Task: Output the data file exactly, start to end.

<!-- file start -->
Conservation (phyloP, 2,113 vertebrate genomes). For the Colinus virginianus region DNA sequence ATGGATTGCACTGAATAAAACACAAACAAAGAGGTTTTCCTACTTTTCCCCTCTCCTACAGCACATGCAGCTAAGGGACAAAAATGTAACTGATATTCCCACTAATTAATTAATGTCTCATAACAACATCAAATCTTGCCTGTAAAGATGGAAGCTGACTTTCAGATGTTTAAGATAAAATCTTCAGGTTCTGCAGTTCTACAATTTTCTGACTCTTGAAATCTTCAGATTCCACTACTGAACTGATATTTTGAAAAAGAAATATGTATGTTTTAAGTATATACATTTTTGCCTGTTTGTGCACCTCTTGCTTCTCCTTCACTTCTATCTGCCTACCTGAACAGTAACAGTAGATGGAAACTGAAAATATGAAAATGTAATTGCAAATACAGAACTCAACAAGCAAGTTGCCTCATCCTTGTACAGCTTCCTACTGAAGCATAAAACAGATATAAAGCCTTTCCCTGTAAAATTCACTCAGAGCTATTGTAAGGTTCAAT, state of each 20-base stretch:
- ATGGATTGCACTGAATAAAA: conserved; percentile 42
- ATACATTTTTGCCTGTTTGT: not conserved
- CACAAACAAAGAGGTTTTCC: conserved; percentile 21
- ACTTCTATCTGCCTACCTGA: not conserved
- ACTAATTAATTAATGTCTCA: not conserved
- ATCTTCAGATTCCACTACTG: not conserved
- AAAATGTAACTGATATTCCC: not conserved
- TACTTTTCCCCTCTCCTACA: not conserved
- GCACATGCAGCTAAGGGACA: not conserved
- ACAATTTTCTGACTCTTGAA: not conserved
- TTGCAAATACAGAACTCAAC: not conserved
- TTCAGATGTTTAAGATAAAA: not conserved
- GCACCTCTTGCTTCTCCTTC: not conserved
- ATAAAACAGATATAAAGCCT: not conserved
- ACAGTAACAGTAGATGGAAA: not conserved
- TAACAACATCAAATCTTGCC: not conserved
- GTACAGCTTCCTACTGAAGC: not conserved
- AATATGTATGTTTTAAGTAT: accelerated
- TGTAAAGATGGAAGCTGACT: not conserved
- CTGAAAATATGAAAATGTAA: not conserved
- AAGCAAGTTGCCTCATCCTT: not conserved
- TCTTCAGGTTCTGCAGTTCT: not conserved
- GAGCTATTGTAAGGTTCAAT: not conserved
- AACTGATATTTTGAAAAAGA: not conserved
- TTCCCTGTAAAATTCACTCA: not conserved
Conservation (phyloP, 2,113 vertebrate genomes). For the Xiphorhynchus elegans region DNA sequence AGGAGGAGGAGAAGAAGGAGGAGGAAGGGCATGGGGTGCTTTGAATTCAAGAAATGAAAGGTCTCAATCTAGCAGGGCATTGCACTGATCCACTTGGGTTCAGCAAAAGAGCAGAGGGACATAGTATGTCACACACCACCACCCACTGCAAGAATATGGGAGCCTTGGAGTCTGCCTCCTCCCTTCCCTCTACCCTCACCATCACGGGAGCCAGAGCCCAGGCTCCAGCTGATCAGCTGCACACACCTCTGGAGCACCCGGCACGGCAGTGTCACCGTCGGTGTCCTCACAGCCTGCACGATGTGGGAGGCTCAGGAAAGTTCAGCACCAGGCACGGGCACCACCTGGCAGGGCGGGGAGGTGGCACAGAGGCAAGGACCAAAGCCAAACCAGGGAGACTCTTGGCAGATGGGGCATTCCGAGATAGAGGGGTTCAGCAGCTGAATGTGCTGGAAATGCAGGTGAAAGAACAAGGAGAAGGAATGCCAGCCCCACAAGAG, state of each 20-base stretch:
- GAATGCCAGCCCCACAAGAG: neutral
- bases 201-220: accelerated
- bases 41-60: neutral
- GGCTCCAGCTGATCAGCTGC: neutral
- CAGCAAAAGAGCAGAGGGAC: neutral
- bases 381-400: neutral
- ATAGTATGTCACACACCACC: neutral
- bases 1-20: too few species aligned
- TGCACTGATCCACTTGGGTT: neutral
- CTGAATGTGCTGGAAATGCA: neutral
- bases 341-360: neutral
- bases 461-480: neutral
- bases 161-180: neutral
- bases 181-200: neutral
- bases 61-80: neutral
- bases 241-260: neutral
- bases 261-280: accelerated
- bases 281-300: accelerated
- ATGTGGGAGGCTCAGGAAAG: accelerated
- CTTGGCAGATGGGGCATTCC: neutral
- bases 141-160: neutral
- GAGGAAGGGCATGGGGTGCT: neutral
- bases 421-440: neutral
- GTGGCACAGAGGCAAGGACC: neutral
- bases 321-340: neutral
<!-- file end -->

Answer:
Conservation (phyloP, 2,113 vertebrate genomes). For the Colinus virginianus region DNA sequence ATGGATTGCACTGAATAAAACACAAACAAAGAGGTTTTCCTACTTTTCCCCTCTCCTACAGCACATGCAGCTAAGGGACAAAAATGTAACTGATATTCCCACTAATTAATTAATGTCTCATAACAACATCAAATCTTGCCTGTAAAGATGGAAGCTGACTTTCAGATGTTTAAGATAAAATCTTCAGGTTCTGCAGTTCTACAATTTTCTGACTCTTGAAATCTTCAGATTCCACTACTGAACTGATATTTTGAAAAAGAAATATGTATGTTTTAAGTATATACATTTTTGCCTGTTTGTGCACCTCTTGCTTCTCCTTCACTTCTATCTGCCTACCTGAACAGTAACAGTAGATGGAAACTGAAAATATGAAAATGTAATTGCAAATACAGAACTCAACAAGCAAGTTGCCTCATCCTTGTACAGCTTCCTACTGAAGCATAAAACAGATATAAAGCCTTTCCCTGTAAAATTCACTCAGAGCTATTGTAAGGTTCAAT, state of each 20-base stretch:
- ATGGATTGCACTGAATAAAA: conserved; percentile 42
- ATACATTTTTGCCTGTTTGT: not conserved
- CACAAACAAAGAGGTTTTCC: conserved; percentile 21
- ACTTCTATCTGCCTACCTGA: not conserved
- ACTAATTAATTAATGTCTCA: not conserved
- ATCTTCAGATTCCACTACTG: not conserved
- AAAATGTAACTGATATTCCC: not conserved
- TACTTTTCCCCTCTCCTACA: not conserved
- GCACATGCAGCTAAGGGACA: not conserved
- ACAATTTTCTGACTCTTGAA: not conserved
- TTGCAAATACAGAACTCAAC: not conserved
- TTCAGATGTTTAAGATAAAA: not conserved
- GCACCTCTTGCTTCTCCTTC: not conserved
- ATAAAACAGATATAAAGCCT: not conserved
- ACAGTAACAGTAGATGGAAA: not conserved
- TAACAACATCAAATCTTGCC: not conserved
- GTACAGCTTCCTACTGAAGC: not conserved
- AATATGTATGTTTTAAGTAT: accelerated
- TGTAAAGATGGAAGCTGACT: not conserved
- CTGAAAATATGAAAATGTAA: not conserved
- AAGCAAGTTGCCTCATCCTT: not conserved
- TCTTCAGGTTCTGCAGTTCT: not conserved
- GAGCTATTGTAAGGTTCAAT: not conserved
- AACTGATATTTTGAAAAAGA: not conserved
- TTCCCTGTAAAATTCACTCA: not conserved
Conservation (phyloP, 2,113 vertebrate genomes). For the Xiphorhynchus elegans region DNA sequence AGGAGGAGGAGAAGAAGGAGGAGGAAGGGCATGGGGTGCTTTGAATTCAAGAAATGAAAGGTCTCAATCTAGCAGGGCATTGCACTGATCCACTTGGGTTCAGCAAAAGAGCAGAGGGACATAGTATGTCACACACCACCACCCACTGCAAGAATATGGGAGCCTTGGAGTCTGCCTCCTCCCTTCCCTCTACCCTCACCATCACGGGAGCCAGAGCCCAGGCTCCAGCTGATCAGCTGCACACACCTCTGGAGCACCCGGCACGGCAGTGTCACCGTCGGTGTCCTCACAGCCTGCACGATGTGGGAGGCTCAGGAAAGTTCAGCACCAGGCACGGGCACCACCTGGCAGGGCGGGGAGGTGGCACAGAGGCAAGGACCAAAGCCAAACCAGGGAGACTCTTGGCAGATGGGGCATTCCGAGATAGAGGGGTTCAGCAGCTGAATGTGCTGGAAATGCAGGTGAAAGAACAAGGAGAAGGAATGCCAGCCCCACAAGAG, state of each 20-base stretch:
- GAATGCCAGCCCCACAAGAG: neutral
- bases 201-220: accelerated
- bases 41-60: neutral
- GGCTCCAGCTGATCAGCTGC: neutral
- CAGCAAAAGAGCAGAGGGAC: neutral
- bases 381-400: neutral
- ATAGTATGTCACACACCACC: neutral
- bases 1-20: too few species aligned
- TGCACTGATCCACTTGGGTT: neutral
- CTGAATGTGCTGGAAATGCA: neutral
- bases 341-360: neutral
- bases 461-480: neutral
- bases 161-180: neutral
- bases 181-200: neutral
- bases 61-80: neutral
- bases 241-260: neutral
- bases 261-280: accelerated
- bases 281-300: accelerated
- ATGTGGGAGGCTCAGGAAAG: accelerated
- CTTGGCAGATGGGGCATTCC: neutral
- bases 141-160: neutral
- GAGGAAGGGCATGGGGTGCT: neutral
- bases 421-440: neutral
- GTGGCACAGAGGCAAGGACC: neutral
- bases 321-340: neutral